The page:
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New Zealand-Singapore upgraded economic agreement ratified

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New Zealand PM Jacinda Ardern and Singapore PM Lee Hsien Loong at the signing of the Singapore-New Zealand Enhanced Partnership. THE STRAITS TIMES

New Zealand-Singapore upgraded economic agreement ratified

The upgraded Agreement between New Zealand and Singapore on a Closer Economic Partnership (ANZSCEP) has been ratified by the two nations and will enter into force on Jan 1, 2020.

The upgraded agreement adds e-commerce and regulatory cooperation chapters to the ANZSCEP, Singapore’s first and New Zealand’s second bilateral Free Trade Agreement (FTA) that became effective Jan 1, 2001, the Ministry for Trade and Industry said on Monday (Dec 30).

The agreement will address modern trade issues and improve trade rules and provisions that are in line with newer FTAs that Singapore and New Zealand have entered into.

Singapore’s Minister for Trade and Industry Chan Chun Sing said: “The swift ratification and entry-into-force of the upgraded ANZSCEP signals Singapore and New Zealand’s commitment to upholding an open and rules-based trading system.”

Negotiations for the upgraded ANZSCEP were launched in June 2017 under the trade and economic pillar of the Singapore-New Zealand Enhanced Partnership. The upgraded ANZSCEP was signed on May 17, 2019 during New Zealand Prime Minister Jacinda Ardern’s first official visit to Singapore.

The upgraded ANZSCEP incorporates some of the most flexible and trade-facilitative rules of origin among Singapore’s FTAs and the shortest release times for goods and expedited shipments.

“This modernised agreement will further reduce barriers to trade and enhance regulatory cooperation and e-commerce efforts, benefiting businesses from both our countries. I look forward to the deepening of economic relations between our countries,” Mr Chan said.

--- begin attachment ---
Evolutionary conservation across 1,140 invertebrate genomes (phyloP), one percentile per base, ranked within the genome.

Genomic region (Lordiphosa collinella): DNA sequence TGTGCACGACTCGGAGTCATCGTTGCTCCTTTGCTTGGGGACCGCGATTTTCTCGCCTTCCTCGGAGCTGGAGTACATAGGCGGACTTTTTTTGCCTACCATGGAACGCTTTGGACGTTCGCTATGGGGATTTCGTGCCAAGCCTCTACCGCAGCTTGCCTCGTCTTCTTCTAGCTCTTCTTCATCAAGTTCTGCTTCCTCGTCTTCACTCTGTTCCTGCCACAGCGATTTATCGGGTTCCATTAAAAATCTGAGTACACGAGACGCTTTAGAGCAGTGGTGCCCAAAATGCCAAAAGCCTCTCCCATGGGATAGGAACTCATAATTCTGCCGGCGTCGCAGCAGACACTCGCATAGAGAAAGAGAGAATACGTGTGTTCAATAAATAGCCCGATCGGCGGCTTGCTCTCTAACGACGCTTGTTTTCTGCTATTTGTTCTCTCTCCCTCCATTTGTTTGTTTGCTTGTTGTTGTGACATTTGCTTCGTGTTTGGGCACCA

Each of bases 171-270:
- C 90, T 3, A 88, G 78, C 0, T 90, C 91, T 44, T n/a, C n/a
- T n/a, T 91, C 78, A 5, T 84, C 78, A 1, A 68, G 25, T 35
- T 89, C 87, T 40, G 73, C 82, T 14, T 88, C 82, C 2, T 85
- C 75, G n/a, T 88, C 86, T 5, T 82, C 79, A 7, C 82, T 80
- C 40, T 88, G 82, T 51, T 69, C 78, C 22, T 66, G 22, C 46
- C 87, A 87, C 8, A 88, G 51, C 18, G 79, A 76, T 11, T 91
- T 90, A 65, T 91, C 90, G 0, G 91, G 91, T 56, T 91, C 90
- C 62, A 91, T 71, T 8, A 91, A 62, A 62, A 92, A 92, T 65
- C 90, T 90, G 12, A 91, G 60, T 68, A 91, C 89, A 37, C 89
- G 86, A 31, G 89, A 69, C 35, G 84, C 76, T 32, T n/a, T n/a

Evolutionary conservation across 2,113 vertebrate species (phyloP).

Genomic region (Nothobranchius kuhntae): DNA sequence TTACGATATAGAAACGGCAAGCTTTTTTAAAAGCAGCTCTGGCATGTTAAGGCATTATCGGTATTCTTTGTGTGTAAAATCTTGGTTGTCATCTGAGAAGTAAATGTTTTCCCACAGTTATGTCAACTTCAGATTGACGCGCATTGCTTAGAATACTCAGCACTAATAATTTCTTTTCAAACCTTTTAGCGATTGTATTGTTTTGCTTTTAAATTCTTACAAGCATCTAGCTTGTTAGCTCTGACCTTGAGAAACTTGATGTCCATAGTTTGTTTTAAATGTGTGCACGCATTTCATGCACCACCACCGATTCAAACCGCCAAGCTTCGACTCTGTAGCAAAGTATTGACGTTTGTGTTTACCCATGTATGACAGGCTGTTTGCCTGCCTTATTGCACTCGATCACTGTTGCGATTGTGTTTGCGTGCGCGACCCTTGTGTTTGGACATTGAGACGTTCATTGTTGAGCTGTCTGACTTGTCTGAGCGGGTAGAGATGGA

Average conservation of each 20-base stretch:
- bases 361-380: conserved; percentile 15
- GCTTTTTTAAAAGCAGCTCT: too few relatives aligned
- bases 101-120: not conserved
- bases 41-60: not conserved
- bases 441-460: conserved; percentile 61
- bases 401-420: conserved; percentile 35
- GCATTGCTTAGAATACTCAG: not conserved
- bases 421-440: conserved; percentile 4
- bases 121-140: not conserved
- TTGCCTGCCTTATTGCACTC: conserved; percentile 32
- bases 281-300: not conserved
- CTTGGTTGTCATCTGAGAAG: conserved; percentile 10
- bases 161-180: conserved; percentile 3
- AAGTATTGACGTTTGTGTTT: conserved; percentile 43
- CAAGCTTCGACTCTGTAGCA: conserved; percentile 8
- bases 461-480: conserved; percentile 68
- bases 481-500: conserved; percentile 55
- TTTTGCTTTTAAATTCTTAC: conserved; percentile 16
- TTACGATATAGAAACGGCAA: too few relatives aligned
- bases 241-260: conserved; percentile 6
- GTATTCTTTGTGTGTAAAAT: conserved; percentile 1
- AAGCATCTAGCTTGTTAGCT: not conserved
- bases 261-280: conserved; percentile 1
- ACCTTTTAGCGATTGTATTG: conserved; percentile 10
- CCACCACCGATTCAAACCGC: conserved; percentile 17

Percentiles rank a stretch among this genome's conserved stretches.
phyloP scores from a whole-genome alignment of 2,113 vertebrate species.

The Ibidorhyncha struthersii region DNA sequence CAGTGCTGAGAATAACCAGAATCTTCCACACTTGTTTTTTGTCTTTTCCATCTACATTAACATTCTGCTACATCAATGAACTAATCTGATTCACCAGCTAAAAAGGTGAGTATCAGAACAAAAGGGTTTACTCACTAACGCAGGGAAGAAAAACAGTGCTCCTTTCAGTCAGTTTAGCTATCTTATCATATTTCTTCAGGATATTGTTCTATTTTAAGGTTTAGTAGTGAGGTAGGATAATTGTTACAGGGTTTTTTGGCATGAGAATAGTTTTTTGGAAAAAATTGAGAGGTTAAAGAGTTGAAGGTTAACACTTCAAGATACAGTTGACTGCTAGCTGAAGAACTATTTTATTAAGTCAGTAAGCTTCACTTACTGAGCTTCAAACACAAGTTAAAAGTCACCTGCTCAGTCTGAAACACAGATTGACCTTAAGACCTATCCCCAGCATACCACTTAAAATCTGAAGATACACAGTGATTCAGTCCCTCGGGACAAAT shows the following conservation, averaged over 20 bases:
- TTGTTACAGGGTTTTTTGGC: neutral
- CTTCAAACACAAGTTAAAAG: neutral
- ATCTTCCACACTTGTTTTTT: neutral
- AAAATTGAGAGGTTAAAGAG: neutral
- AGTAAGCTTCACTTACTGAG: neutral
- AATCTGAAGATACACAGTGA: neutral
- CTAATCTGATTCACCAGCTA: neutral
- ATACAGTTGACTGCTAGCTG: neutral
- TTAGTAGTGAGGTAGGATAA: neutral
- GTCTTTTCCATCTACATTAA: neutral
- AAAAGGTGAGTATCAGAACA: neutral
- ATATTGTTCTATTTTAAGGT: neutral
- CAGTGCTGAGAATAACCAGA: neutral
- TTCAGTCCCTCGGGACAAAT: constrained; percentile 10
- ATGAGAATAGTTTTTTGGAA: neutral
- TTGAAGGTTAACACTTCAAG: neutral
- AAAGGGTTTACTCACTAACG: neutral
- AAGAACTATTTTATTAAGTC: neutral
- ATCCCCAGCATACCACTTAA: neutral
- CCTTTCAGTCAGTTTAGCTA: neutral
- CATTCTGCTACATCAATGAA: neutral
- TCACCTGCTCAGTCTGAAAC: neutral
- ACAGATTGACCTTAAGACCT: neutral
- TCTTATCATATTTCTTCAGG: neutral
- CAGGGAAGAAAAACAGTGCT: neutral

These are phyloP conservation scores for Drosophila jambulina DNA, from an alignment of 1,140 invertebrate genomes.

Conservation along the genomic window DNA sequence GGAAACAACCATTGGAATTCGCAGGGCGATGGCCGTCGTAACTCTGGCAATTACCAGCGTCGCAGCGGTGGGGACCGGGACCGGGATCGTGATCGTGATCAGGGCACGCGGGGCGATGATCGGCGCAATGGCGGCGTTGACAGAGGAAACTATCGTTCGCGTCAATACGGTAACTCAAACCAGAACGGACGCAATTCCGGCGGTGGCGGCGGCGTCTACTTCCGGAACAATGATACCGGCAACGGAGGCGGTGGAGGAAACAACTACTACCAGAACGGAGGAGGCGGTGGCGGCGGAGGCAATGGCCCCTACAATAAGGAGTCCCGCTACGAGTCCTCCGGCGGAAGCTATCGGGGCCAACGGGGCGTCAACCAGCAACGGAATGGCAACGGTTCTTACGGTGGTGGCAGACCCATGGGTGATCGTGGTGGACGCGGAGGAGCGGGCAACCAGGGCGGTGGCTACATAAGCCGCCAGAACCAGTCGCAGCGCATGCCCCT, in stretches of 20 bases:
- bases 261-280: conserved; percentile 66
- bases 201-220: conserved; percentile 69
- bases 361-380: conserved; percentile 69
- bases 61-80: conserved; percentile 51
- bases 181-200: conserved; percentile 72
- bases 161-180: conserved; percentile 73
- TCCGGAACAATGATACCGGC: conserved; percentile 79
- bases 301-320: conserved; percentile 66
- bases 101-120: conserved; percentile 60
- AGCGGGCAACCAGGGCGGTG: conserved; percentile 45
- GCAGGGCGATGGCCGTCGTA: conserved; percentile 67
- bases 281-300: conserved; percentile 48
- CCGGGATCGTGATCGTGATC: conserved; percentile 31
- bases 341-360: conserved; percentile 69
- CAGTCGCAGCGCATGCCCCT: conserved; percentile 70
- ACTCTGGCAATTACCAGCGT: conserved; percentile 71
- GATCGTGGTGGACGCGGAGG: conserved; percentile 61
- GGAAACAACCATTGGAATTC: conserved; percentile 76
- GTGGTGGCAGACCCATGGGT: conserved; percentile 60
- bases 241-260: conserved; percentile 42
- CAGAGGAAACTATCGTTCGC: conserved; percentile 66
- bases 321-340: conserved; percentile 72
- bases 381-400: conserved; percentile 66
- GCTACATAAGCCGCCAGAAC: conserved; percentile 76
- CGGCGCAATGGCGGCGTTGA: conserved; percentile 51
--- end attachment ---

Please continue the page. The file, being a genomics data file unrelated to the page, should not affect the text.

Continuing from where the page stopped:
Singapore and New Zealand were part of the proposed 12-nation Trans-Pacific Partnership (TPP), which gave way to the Comprehensive and Progressive Agreement for Trans-Pacific Partnership after US President Donald Trump withdrew from the TPP. They are also part of the Regional Comprehensive Economic Partnership, which is under negotiation.

All tariffs for Singapore’s exports to New Zealand were eliminated under ANZSCEP, which came into force in 2001. It also provided for tariff preference based on the exporter’s declaration, safeguards for market access and protection for Singapore investors and investments in New Zealand. The FTA ensured a more predictable operating environment for service suppliers.

Singapore and New Zealand share strong trade and investment ties, the MTI statement said. In 2018, bilateral trade registered a 12.1 per cent year-on-year increase to S$4.1 billion. Singapore was New Zealand’s sixth largest investor with approximately S$3.9 billion worth of investments as of end-2017, figures from New Zealand’s official data agency Stats NZ showed.

New Zealand was among the first countries to recognise Singapore’s independence. In 2015, then President Tony Tan Keng Yam made a state visit to New Zealand to mark the 50th anniversary of diplomatic ties.

Besides their strong economic ties, Singapore and New Zealand also cooperate closely on defence through platforms such as the Asean Defence Ministers’ Meeting-Plus and the Five Power Defence Arrangements.

Since 1997, the Singapore Armed Forces (SAF) has been conducting artillery training at the Waiouru Training Area in New Zealand.

THE STRAITS TIMES (Singapore)/Asia News Networks


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